In dismissing an appeal from a Patent Trial and Appeal Board (PTAB) decision, the US Court of Appeals for the Federal Circuit explained that the non-defendant inter partes review (IPR) petitioner did not have Article III standing to appeal because the petitioner was not accused of infringement. RPX Corporation v. ChanBond LLC, Case No. 17-2346 (Fed. Cir., Jan 17, 2018) (Linn, J) (non-precedential).
RPX, a San Francisco-based infringement defense and patent aggregation member organization, challenged the patentability of a patent owned by ChanBond via an IPR proceeding. Under its “Patent Quality Initiative,” RPX regularly challenges “weak” patents with a relatively high success rate. Although ChanBond had asserted the patent in federal court against other entities, ChanBond did not accuse RPX of infringement. In its final written decision, the PTAB determined that RPX did not show the claims of the patent to be unpatentable. After RPX appealed, ChanBond filed a motion to dismiss, arguing that RPX lacked appellate standing because ChanBond had not accused RPX of infringement.
RPX argued that it had suffered three types of injury sufficient to establish appellate standing:
- Injury to RPX’s statutory right to file multiple IPR petitions on the same patent claims
- Injury to RPX’s market standing relative to competitors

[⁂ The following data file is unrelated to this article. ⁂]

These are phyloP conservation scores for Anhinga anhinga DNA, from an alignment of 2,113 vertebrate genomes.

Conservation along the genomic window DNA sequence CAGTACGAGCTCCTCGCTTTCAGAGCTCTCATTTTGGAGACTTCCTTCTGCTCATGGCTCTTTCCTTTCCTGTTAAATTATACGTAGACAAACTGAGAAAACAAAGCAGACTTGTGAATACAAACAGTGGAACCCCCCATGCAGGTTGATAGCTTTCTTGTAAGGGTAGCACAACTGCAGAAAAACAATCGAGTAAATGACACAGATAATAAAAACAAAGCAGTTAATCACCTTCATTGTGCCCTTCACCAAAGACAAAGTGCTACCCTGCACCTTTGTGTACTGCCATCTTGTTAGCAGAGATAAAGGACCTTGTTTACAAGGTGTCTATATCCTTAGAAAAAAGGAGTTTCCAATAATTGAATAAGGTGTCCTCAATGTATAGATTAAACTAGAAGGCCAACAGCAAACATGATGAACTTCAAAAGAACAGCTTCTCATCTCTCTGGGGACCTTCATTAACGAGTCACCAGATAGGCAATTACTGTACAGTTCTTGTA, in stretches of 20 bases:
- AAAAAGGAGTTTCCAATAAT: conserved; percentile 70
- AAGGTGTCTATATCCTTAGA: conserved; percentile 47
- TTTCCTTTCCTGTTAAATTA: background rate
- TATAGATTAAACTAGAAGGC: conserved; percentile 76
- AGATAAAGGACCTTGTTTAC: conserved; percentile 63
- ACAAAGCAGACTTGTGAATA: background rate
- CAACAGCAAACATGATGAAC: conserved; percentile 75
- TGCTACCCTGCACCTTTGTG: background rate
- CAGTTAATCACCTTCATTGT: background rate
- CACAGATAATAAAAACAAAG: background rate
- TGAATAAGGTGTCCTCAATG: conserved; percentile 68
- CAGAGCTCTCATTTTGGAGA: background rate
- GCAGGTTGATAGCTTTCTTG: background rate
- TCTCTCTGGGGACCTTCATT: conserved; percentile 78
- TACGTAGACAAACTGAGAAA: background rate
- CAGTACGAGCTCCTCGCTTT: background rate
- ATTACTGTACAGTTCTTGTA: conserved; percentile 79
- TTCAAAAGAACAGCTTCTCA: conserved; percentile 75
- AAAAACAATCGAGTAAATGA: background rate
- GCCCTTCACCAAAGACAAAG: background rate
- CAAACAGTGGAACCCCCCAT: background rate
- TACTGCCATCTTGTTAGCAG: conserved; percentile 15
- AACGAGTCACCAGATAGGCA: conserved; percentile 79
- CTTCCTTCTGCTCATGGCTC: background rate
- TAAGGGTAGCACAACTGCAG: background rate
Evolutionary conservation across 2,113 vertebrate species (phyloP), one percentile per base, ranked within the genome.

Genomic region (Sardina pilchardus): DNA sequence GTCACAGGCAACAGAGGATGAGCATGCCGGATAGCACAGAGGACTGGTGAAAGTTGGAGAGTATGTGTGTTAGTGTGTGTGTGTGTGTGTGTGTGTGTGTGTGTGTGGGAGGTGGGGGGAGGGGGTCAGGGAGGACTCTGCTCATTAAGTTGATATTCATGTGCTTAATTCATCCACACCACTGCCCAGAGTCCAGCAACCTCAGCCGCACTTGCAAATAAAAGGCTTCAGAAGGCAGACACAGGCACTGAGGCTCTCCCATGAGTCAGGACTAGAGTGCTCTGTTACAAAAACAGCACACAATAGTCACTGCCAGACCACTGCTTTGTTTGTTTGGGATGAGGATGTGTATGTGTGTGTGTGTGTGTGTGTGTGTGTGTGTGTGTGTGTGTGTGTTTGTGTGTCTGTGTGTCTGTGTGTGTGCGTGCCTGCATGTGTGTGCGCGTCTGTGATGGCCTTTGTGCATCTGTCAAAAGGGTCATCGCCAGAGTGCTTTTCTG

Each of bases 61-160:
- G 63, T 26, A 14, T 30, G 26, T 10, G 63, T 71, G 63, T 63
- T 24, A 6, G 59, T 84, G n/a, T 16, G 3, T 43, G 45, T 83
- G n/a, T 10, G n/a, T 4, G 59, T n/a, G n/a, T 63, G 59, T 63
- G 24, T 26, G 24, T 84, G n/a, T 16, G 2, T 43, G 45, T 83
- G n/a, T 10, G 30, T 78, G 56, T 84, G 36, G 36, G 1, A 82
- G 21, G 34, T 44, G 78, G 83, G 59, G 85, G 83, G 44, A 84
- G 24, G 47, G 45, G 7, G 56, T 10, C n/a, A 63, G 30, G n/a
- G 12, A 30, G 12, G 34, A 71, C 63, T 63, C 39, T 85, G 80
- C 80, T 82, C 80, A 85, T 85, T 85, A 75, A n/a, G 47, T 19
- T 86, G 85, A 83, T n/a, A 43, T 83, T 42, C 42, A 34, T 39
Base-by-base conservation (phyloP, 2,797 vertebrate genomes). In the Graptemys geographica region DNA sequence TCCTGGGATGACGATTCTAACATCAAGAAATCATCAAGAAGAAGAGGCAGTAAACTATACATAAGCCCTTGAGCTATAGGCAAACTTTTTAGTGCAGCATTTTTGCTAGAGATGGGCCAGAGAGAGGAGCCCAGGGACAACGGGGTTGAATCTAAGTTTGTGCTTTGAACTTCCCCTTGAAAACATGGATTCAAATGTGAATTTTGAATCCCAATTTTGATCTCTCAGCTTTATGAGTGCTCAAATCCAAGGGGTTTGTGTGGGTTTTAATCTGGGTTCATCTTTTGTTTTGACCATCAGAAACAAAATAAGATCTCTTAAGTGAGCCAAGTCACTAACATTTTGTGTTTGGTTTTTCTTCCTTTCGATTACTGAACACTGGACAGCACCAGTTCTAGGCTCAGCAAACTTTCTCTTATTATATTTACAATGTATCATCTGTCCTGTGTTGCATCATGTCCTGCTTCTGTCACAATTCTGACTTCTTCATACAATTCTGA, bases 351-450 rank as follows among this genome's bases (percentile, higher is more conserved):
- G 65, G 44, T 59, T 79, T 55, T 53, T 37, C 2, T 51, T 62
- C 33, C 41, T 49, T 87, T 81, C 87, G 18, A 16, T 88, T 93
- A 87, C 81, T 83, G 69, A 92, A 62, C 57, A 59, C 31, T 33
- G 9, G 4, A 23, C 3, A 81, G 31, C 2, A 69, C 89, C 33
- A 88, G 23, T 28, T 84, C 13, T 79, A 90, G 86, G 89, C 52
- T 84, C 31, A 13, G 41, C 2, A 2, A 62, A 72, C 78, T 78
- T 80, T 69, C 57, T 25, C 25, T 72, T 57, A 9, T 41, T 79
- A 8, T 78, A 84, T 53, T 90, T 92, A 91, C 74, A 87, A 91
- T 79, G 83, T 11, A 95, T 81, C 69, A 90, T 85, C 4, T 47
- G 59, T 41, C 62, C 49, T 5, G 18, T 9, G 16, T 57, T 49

- Injury to RPX’s reputation within the industry of successfully challenging issued patents
The Federal Circuit rejected all three of these arguments. First, with regard to the injury in fact requirement, the Federal Circuit cited its 2014 decision in Consumer Watchdog v. Wisconsin Alumni Research Foundation (IP Update, Vol. 17, No. 7) and its 2017 decision in Phigenix, Inc. v. Immunogen, Inc. (IP Update, Vol. 20, No. 2). The Court concluded that although RPX was entitled to file multiple petitions on the same patent, that was not sufficient to establish appellate standing “when the appellant is not engaged in any activity that would give rise to an infringement suit.” As the Court noted, RPX “was permitted to request [review] and participate once the PTO granted its request. That is all the statute requires.”
Next, the Court addressed RPX’s competition-based injury argument. The Court concluded that although competition-based injury is sufficient to establish appellate standing under the doctrine of competitor standing, RPX did not submit sufficient evidence to demonstrate that the PTAB’s decision “increased or [aided] the competition in the market of the non-defendant IPR petitioners.” Finally, regarding RPX’s injury to industry reputation argument, the Court determined that the evidence submitted by RPX on appeal did not sufficiently “demonstrate a concrete and particularized reputational injury.” Thus, because RPX could not demonstrate that it had suffered an injury in fact, the Court held that RPX lacked Article III standing to appeal the PTAB’s decision affirming the patentability of ChanBond’s patented claims.